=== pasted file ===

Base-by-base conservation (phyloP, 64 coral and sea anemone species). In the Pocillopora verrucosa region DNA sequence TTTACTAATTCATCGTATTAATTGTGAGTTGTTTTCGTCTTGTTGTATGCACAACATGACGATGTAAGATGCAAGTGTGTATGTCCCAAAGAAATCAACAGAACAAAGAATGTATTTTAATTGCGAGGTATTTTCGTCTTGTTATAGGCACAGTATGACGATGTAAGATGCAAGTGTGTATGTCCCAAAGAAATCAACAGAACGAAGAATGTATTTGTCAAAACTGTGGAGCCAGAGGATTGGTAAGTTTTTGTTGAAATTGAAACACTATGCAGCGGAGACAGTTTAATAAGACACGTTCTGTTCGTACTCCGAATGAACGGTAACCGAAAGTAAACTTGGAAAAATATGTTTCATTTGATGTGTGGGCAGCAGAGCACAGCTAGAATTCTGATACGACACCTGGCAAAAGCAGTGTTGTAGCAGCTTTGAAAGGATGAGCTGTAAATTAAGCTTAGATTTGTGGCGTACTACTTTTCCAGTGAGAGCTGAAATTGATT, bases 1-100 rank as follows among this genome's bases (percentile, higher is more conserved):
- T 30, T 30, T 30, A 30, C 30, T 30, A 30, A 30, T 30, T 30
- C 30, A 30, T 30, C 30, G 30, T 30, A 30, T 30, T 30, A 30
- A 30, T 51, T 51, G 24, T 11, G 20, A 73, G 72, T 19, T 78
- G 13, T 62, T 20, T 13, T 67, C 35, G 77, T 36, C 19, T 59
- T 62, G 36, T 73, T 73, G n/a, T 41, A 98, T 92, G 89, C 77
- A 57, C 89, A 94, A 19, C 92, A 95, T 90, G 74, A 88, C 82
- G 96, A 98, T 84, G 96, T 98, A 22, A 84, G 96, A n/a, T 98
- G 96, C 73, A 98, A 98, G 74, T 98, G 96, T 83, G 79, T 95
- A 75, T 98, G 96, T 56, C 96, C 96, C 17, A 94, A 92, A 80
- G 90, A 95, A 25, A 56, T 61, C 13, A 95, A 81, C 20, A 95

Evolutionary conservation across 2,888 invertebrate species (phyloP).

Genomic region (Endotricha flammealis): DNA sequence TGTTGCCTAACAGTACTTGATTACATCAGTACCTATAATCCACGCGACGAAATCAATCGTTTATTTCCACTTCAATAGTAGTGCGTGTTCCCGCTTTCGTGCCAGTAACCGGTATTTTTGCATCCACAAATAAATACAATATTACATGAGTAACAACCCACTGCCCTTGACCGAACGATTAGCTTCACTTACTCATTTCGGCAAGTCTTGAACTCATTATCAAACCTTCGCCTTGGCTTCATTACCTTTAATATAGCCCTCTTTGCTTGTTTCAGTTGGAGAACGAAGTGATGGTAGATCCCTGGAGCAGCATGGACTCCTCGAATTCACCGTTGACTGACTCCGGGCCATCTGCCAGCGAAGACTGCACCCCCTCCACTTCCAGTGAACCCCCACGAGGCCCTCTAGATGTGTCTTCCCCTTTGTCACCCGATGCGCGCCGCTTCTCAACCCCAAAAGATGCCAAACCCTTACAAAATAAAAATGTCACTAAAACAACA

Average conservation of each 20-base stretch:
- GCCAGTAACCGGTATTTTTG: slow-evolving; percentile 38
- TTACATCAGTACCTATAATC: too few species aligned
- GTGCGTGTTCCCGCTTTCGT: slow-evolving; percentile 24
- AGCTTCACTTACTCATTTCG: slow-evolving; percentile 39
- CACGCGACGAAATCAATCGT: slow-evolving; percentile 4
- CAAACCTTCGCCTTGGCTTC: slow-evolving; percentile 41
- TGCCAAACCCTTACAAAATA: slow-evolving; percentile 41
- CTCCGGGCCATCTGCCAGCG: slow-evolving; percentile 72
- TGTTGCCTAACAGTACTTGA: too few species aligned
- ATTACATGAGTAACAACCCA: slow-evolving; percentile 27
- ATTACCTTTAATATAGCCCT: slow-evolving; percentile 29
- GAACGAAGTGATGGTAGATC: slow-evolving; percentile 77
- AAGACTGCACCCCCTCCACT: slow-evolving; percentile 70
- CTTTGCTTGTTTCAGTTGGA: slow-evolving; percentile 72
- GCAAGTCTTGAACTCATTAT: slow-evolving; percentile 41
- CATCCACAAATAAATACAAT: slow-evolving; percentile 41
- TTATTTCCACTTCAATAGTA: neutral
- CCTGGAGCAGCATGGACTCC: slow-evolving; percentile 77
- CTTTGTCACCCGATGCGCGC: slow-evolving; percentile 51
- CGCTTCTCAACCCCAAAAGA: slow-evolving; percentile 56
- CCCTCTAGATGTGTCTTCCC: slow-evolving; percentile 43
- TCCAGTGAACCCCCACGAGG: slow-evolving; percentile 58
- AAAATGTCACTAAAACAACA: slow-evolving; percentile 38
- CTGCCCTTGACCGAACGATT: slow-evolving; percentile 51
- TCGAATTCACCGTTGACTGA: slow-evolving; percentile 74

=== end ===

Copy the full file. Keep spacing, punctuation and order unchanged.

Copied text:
Base-by-base conservation (phyloP, 64 coral and sea anemone species). In the Pocillopora verrucosa region DNA sequence TTTACTAATTCATCGTATTAATTGTGAGTTGTTTTCGTCTTGTTGTATGCACAACATGACGATGTAAGATGCAAGTGTGTATGTCCCAAAGAAATCAACAGAACAAAGAATGTATTTTAATTGCGAGGTATTTTCGTCTTGTTATAGGCACAGTATGACGATGTAAGATGCAAGTGTGTATGTCCCAAAGAAATCAACAGAACGAAGAATGTATTTGTCAAAACTGTGGAGCCAGAGGATTGGTAAGTTTTTGTTGAAATTGAAACACTATGCAGCGGAGACAGTTTAATAAGACACGTTCTGTTCGTACTCCGAATGAACGGTAACCGAAAGTAAACTTGGAAAAATATGTTTCATTTGATGTGTGGGCAGCAGAGCACAGCTAGAATTCTGATACGACACCTGGCAAAAGCAGTGTTGTAGCAGCTTTGAAAGGATGAGCTGTAAATTAAGCTTAGATTTGTGGCGTACTACTTTTCCAGTGAGAGCTGAAATTGATT, bases 1-100 rank as follows among this genome's bases (percentile, higher is more conserved):
- T 30, T 30, T 30, A 30, C 30, T 30, A 30, A 30, T 30, T 30
- C 30, A 30, T 30, C 30, G 30, T 30, A 30, T 30, T 30, A 30
- A 30, T 51, T 51, G 24, T 11, G 20, A 73, G 72, T 19, T 78
- G 13, T 62, T 20, T 13, T 67, C 35, G 77, T 36, C 19, T 59
- T 62, G 36, T 73, T 73, G n/a, T 41, A 98, T 92, G 89, C 77
- A 57, C 89, A 94, A 19, C 92, A 95, T 90, G 74, A 88, C 82
- G 96, A 98, T 84, G 96, T 98, A 22, A 84, G 96, A n/a, T 98
- G 96, C 73, A 98, A 98, G 74, T 98, G 96, T 83, G 79, T 95
- A 75, T 98, G 96, T 56, C 96, C 96, C 17, A 94, A 92, A 80
- G 90, A 95, A 25, A 56, T 61, C 13, A 95, A 81, C 20, A 95

Evolutionary conservation across 2,888 invertebrate species (phyloP).

Genomic region (Endotricha flammealis): DNA sequence TGTTGCCTAACAGTACTTGATTACATCAGTACCTATAATCCACGCGACGAAATCAATCGTTTATTTCCACTTCAATAGTAGTGCGTGTTCCCGCTTTCGTGCCAGTAACCGGTATTTTTGCATCCACAAATAAATACAATATTACATGAGTAACAACCCACTGCCCTTGACCGAACGATTAGCTTCACTTACTCATTTCGGCAAGTCTTGAACTCATTATCAAACCTTCGCCTTGGCTTCATTACCTTTAATATAGCCCTCTTTGCTTGTTTCAGTTGGAGAACGAAGTGATGGTAGATCCCTGGAGCAGCATGGACTCCTCGAATTCACCGTTGACTGACTCCGGGCCATCTGCCAGCGAAGACTGCACCCCCTCCACTTCCAGTGAACCCCCACGAGGCCCTCTAGATGTGTCTTCCCCTTTGTCACCCGATGCGCGCCGCTTCTCAACCCCAAAAGATGCCAAACCCTTACAAAATAAAAATGTCACTAAAACAACA

Average conservation of each 20-base stretch:
- GCCAGTAACCGGTATTTTTG: slow-evolving; percentile 38
- TTACATCAGTACCTATAATC: too few species aligned
- GTGCGTGTTCCCGCTTTCGT: slow-evolving; percentile 24
- AGCTTCACTTACTCATTTCG: slow-evolving; percentile 39
- CACGCGACGAAATCAATCGT: slow-evolving; percentile 4
- CAAACCTTCGCCTTGGCTTC: slow-evolving; percentile 41
- TGCCAAACCCTTACAAAATA: slow-evolving; percentile 41
- CTCCGGGCCATCTGCCAGCG: slow-evolving; percentile 72
- TGTTGCCTAACAGTACTTGA: too few species aligned
- ATTACATGAGTAACAACCCA: slow-evolving; percentile 27
- ATTACCTTTAATATAGCCCT: slow-evolving; percentile 29
- GAACGAAGTGATGGTAGATC: slow-evolving; percentile 77
- AAGACTGCACCCCCTCCACT: slow-evolving; percentile 70
- CTTTGCTTGTTTCAGTTGGA: slow-evolving; percentile 72
- GCAAGTCTTGAACTCATTAT: slow-evolving; percentile 41
- CATCCACAAATAAATACAAT: slow-evolving; percentile 41
- TTATTTCCACTTCAATAGTA: neutral
- CCTGGAGCAGCATGGACTCC: slow-evolving; percentile 77
- CTTTGTCACCCGATGCGCGC: slow-evolving; percentile 51
- CGCTTCTCAACCCCAAAAGA: slow-evolving; percentile 56
- CCCTCTAGATGTGTCTTCCC: slow-evolving; percentile 43
- TCCAGTGAACCCCCACGAGG: slow-evolving; percentile 58
- AAAATGTCACTAAAACAACA: slow-evolving; percentile 38
- CTGCCCTTGACCGAACGATT: slow-evolving; percentile 51
- TCGAATTCACCGTTGACTGA: slow-evolving; percentile 74